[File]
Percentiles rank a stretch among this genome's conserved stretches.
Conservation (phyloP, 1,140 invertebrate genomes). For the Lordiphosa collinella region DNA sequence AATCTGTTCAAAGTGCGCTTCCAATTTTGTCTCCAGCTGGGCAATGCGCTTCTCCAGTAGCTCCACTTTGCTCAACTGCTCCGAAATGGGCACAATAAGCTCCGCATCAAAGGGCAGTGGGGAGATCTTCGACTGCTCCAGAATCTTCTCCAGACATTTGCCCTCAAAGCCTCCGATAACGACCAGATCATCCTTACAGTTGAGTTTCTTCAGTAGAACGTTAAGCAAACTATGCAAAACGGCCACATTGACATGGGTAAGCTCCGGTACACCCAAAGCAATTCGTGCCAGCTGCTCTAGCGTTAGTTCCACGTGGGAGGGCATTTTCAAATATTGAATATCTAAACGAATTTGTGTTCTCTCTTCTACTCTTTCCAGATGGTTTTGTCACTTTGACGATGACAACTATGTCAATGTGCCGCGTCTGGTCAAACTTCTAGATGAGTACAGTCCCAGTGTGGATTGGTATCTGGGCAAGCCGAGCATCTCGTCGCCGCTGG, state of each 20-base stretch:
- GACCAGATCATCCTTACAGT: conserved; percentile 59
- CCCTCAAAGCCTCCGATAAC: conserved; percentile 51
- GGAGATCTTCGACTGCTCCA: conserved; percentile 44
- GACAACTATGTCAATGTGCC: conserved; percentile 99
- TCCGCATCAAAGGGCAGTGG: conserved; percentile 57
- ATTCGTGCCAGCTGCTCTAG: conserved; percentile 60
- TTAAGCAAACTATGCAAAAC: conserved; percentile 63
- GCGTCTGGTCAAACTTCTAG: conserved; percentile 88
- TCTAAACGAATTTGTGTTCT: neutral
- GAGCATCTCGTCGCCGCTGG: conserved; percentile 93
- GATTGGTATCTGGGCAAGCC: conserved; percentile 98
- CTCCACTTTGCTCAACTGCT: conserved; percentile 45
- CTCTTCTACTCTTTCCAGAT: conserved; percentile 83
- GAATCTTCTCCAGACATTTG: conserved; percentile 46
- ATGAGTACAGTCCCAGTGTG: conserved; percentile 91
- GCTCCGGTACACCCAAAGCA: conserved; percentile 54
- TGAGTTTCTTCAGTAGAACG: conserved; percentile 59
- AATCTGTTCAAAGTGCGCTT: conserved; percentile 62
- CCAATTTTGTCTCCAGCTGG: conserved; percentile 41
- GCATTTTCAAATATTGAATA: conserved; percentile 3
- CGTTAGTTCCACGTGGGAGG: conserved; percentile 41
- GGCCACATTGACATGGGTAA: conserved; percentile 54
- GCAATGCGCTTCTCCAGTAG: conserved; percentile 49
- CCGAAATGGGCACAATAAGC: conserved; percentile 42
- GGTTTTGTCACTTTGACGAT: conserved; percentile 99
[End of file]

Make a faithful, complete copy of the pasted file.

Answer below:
Percentiles rank a stretch among this genome's conserved stretches.
Conservation (phyloP, 1,140 invertebrate genomes). For the Lordiphosa collinella region DNA sequence AATCTGTTCAAAGTGCGCTTCCAATTTTGTCTCCAGCTGGGCAATGCGCTTCTCCAGTAGCTCCACTTTGCTCAACTGCTCCGAAATGGGCACAATAAGCTCCGCATCAAAGGGCAGTGGGGAGATCTTCGACTGCTCCAGAATCTTCTCCAGACATTTGCCCTCAAAGCCTCCGATAACGACCAGATCATCCTTACAGTTGAGTTTCTTCAGTAGAACGTTAAGCAAACTATGCAAAACGGCCACATTGACATGGGTAAGCTCCGGTACACCCAAAGCAATTCGTGCCAGCTGCTCTAGCGTTAGTTCCACGTGGGAGGGCATTTTCAAATATTGAATATCTAAACGAATTTGTGTTCTCTCTTCTACTCTTTCCAGATGGTTTTGTCACTTTGACGATGACAACTATGTCAATGTGCCGCGTCTGGTCAAACTTCTAGATGAGTACAGTCCCAGTGTGGATTGGTATCTGGGCAAGCCGAGCATCTCGTCGCCGCTGG, state of each 20-base stretch:
- GACCAGATCATCCTTACAGT: conserved; percentile 59
- CCCTCAAAGCCTCCGATAAC: conserved; percentile 51
- GGAGATCTTCGACTGCTCCA: conserved; percentile 44
- GACAACTATGTCAATGTGCC: conserved; percentile 99
- TCCGCATCAAAGGGCAGTGG: conserved; percentile 57
- ATTCGTGCCAGCTGCTCTAG: conserved; percentile 60
- TTAAGCAAACTATGCAAAAC: conserved; percentile 63
- GCGTCTGGTCAAACTTCTAG: conserved; percentile 88
- TCTAAACGAATTTGTGTTCT: neutral
- GAGCATCTCGTCGCCGCTGG: conserved; percentile 93
- GATTGGTATCTGGGCAAGCC: conserved; percentile 98
- CTCCACTTTGCTCAACTGCT: conserved; percentile 45
- CTCTTCTACTCTTTCCAGAT: conserved; percentile 83
- GAATCTTCTCCAGACATTTG: conserved; percentile 46
- ATGAGTACAGTCCCAGTGTG: conserved; percentile 91
- GCTCCGGTACACCCAAAGCA: conserved; percentile 54
- TGAGTTTCTTCAGTAGAACG: conserved; percentile 59
- AATCTGTTCAAAGTGCGCTT: conserved; percentile 62
- CCAATTTTGTCTCCAGCTGG: conserved; percentile 41
- GCATTTTCAAATATTGAATA: conserved; percentile 3
- CGTTAGTTCCACGTGGGAGG: conserved; percentile 41
- GGCCACATTGACATGGGTAA: conserved; percentile 54
- GCAATGCGCTTCTCCAGTAG: conserved; percentile 49
- CCGAAATGGGCACAATAAGC: conserved; percentile 42
- GGTTTTGTCACTTTGACGAT: conserved; percentile 99